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Sarah Michelle Gellar Series “Grateful” Cruel Intents Didn’t Happen – The Hollywood Reporter

Sarah Michelle Gellar Is “Grateful” When NBC TV Show Restarts Evil intentions never taking the lead, she said she believes it’s more suitable for streaming than a broadcast network.

In an interview with New York Times to promote her new movie, Netflix’s RevengeGellar talked about returning to acting, how her character in the film is an adult version of herself. Evil intentions Kathryn Merteuil’s character and why she doesn’t talk about the negative experiences she went through as a young woman in Hollywood.

Speaking of her time on the NBC series, which was piloted in February 2016 before being halted in October of that same year, Gellar said the network and the concept didn’t match.

“I don’t know. It was a completely crazy time,” the actress and Wolves said executive producer. “Nothing against NBC, but Evil intentions is streaming live. On the first day, I said, ‘This doesn’t work.’ It’s just not a network program. And if it’s a network program, it’s not mine Evil intentions. So I’m really grateful. “

The film is said to be set more than 15 years after the events of the 1999 film, following Kathryn as she vie for control of the family business Valmont International and Bash Casey, the spirit of her brother. her successor, the late Sebastian Valmont, who was played by Ryan Phillippe.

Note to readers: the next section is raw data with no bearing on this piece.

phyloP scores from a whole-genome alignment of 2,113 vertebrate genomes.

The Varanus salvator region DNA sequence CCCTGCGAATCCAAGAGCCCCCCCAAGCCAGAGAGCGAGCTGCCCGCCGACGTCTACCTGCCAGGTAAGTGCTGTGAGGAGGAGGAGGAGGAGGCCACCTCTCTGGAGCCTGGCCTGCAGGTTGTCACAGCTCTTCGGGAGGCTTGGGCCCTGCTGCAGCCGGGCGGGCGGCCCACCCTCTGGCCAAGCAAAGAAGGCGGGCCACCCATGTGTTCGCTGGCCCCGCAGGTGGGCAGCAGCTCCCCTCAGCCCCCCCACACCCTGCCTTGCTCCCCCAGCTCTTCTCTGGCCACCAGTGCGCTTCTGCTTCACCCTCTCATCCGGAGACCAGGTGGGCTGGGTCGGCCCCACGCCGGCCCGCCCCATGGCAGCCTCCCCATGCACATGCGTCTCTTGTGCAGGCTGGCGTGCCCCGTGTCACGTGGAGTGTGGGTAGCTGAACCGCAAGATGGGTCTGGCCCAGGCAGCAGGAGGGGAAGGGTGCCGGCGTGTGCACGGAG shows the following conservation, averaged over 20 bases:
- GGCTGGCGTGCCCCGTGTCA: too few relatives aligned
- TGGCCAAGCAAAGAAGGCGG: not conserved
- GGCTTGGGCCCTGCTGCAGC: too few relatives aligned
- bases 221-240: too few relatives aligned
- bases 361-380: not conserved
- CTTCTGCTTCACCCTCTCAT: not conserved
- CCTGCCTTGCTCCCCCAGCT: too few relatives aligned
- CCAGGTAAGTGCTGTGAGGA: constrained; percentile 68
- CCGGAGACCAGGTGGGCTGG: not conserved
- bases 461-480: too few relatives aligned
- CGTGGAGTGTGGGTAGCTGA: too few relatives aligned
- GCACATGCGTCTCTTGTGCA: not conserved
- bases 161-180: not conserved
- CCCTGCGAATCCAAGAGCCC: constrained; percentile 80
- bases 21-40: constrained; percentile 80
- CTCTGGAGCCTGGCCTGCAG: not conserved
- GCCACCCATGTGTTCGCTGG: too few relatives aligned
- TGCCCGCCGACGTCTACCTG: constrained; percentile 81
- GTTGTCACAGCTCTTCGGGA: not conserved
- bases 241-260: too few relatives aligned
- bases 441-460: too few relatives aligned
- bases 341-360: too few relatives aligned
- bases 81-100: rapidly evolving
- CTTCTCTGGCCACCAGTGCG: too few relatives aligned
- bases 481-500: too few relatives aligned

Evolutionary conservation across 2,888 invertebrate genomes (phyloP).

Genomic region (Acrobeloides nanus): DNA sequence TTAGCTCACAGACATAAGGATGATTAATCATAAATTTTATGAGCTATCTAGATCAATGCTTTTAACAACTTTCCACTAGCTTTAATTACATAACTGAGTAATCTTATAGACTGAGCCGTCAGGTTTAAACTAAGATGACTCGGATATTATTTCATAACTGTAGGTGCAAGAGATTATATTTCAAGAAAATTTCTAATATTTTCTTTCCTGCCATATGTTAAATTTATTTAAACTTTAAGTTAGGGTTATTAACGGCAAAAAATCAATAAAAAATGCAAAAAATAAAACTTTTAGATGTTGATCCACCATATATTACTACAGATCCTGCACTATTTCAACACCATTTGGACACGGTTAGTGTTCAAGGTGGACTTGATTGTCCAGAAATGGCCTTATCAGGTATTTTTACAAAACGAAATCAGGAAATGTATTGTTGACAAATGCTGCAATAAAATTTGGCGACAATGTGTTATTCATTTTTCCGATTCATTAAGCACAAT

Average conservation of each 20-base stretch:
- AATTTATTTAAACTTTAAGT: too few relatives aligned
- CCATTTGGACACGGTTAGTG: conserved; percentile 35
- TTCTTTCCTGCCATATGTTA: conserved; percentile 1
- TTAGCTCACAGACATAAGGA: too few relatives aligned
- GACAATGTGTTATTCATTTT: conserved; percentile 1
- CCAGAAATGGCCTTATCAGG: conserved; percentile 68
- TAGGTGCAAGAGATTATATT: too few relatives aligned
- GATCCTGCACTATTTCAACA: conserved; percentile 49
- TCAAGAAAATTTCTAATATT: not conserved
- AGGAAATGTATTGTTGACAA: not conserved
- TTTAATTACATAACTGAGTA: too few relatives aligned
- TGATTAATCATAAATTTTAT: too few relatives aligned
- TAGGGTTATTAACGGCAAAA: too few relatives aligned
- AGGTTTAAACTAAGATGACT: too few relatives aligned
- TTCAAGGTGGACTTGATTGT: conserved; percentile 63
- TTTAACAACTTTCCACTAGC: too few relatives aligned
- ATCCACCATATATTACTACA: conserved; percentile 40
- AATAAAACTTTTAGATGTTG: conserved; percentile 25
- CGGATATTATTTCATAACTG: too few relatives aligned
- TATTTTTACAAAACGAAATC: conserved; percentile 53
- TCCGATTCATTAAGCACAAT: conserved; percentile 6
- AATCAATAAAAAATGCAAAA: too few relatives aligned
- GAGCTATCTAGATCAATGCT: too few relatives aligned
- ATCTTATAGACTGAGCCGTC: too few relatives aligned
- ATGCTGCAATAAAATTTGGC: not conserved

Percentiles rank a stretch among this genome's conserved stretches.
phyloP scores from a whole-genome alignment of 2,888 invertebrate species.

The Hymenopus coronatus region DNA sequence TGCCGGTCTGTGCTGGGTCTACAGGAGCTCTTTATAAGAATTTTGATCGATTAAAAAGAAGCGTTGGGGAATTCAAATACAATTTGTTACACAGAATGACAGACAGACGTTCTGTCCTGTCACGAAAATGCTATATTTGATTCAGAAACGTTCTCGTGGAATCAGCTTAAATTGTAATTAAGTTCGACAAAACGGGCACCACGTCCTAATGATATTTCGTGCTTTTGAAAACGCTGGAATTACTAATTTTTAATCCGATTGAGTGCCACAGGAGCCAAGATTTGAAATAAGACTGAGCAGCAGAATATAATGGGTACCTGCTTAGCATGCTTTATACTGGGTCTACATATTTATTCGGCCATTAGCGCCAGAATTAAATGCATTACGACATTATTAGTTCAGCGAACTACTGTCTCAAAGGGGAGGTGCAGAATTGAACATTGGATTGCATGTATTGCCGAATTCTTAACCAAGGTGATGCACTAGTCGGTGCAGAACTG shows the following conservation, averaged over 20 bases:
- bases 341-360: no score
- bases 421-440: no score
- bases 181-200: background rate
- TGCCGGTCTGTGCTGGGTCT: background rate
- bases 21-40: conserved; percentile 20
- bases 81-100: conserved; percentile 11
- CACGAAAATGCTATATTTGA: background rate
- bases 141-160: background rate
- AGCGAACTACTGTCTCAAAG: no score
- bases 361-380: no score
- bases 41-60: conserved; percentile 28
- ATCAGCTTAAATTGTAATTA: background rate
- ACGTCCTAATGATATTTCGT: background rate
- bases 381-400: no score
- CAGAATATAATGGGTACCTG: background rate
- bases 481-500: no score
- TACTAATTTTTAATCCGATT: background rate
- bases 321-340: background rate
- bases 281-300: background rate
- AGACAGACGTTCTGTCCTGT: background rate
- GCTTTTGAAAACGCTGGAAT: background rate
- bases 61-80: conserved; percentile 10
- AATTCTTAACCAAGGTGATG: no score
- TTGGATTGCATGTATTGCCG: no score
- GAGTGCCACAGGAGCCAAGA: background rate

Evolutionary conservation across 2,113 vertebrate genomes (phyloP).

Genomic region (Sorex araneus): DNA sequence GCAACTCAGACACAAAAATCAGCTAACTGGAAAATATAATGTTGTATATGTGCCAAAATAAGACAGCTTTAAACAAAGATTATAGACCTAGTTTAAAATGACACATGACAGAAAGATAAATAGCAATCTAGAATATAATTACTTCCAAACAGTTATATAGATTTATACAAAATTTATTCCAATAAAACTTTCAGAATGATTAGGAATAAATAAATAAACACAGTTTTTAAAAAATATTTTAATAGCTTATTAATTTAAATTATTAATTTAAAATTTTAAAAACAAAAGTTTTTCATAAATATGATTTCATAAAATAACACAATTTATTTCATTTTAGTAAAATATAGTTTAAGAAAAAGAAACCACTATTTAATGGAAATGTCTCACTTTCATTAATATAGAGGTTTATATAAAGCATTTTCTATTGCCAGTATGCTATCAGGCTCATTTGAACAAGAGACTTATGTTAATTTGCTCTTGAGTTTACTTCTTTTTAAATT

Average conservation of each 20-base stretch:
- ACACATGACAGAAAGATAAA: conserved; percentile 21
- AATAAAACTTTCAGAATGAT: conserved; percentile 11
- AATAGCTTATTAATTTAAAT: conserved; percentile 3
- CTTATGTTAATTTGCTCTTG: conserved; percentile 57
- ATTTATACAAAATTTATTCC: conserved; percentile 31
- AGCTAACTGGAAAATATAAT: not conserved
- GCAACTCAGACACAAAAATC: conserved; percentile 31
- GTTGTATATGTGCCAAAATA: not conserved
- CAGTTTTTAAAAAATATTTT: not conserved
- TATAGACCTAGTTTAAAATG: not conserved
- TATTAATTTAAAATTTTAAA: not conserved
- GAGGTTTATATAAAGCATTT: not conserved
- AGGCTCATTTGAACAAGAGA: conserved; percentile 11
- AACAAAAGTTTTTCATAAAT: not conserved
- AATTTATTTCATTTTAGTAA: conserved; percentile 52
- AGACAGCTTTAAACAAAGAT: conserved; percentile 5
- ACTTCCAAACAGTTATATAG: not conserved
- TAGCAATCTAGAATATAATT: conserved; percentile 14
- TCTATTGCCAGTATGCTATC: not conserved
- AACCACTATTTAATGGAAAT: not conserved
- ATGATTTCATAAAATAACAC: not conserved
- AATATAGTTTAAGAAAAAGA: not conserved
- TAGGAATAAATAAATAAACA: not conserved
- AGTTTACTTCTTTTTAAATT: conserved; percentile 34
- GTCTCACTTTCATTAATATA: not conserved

During the interview, she also talked about her experiences as a young actor in Hollywood. Gellar has been acting since the 80s but has become famous on television as the featured character in Joss Whedon. Buffy the Vampire Slayer. After the show’s creator faced accusations of abusive and unprofessional conduct, some of which Whedon denied, Gellar shared a statement supporting “all survivors of the show.” abuse” and said she was “proud of them for speaking out”.

Gellar, however, has largely remained silent about his own experiences. While talking to Timesshe said it was a proactive choice and one she made because talking about them publicly is not a win-win situation for her in a culture of blame and bad tiger for the victim.

“Growing up in New York, I had a bit of a street savvy, which was very helpful. But no, it wasn’t easy,” she said of her experience as a young woman in the industry. “And I have had my fair share of experience, I chose not to – I don’t win by telling my stories, emotionally, to me. I looked at the people telling their stories, and I was impressed. But in this world where people are divided, and victims are blamed and shamed, I just keep my story here. ”

However, Gellar noted that those experiences influenced the way she arrived and operated on set with her cast and crew. WolvesUpcoming Paramount + Teen Wolf spinoff.

“I have two young girls and two young men [acting] up there. I’ve made it very clear from Day One that if there’s something the producer wants to tell them, I want them to go through with me. Because I was there. And I want [the performers] to always have a safe space,” she said. “But other than that, I always try to come in with a smile on my face and set a tone on set. We are all equal. It doesn’t matter what job someone does, they are treated exactly the same. “

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